The world-building slowly unfurls throughout the book which kept it engaging while avoiding being overwhelming. New information was well-timed and kept me eager to find out more without feeling like it was too much too fast. Info dumps weren’t a problem and I still felt like I had a good handle on what the world looked like, how the magic worked, and how the different cultures interacted with each other. The magic was a highlight for me and it kept in line with the mysterious tone the rest of the book delivered. Draeson the 400-year-old mage has a moving dragon tattoo that keeps getting brought up but deliberately left unexplained, it’s both intriguing and frustrating. Draeson has the ability to produce wards that look like guard dogs and can move/sniff around. He can freeze a crime scene in time using a crystalline encasing, he’s able to hold back a river’s worth of water and then let it go when enemies try and cross a river. It was all very old school high powered mage type shit. There are very distinct cultures in this as well, and since we get at least one pov from each major culture it helped bring those cultures to life rather than having it serve as background noise.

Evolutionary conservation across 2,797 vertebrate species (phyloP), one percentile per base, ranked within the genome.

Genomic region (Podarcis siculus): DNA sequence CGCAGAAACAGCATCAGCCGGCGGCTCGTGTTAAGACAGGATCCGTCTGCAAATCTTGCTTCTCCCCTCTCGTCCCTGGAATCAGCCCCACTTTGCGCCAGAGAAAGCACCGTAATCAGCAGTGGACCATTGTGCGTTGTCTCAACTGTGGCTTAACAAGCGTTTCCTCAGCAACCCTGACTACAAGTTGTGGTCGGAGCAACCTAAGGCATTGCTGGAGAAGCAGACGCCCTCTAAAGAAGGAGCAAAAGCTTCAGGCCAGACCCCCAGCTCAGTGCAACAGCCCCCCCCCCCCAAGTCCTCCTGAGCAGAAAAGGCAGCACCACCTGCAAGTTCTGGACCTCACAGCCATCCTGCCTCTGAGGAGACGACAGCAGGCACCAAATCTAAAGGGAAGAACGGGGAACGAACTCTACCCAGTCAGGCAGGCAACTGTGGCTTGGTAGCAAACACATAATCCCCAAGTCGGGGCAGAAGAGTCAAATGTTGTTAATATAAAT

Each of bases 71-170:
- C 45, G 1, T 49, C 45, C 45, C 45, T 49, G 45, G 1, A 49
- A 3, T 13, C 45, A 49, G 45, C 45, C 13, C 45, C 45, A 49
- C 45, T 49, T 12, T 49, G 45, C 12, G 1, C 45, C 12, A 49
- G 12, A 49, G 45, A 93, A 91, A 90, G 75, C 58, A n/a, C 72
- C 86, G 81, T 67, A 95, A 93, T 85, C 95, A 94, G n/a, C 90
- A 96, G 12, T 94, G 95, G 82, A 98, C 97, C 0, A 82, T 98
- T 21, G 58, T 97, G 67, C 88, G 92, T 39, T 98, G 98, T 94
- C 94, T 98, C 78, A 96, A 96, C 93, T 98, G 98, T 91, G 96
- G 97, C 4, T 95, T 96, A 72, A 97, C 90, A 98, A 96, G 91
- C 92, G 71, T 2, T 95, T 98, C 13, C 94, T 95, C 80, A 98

This was one of the cleaner submissions I had in my batch this year, as far as spelling and grammar are concerned. Most of the books in my batch had at least a handful of errors, while some of them had dozens. I only found a few things that kind of bugged me, one being the misuse of “pouring over a book” instead of “poring” – and a couple other grammar things along those lines. Another being the misuse of poisonous vs venomous which is a personal pet peeve and probably isn’t at all important to anyone else. All things considered, those examples are nitpicking because overall the book was pretty well-edited.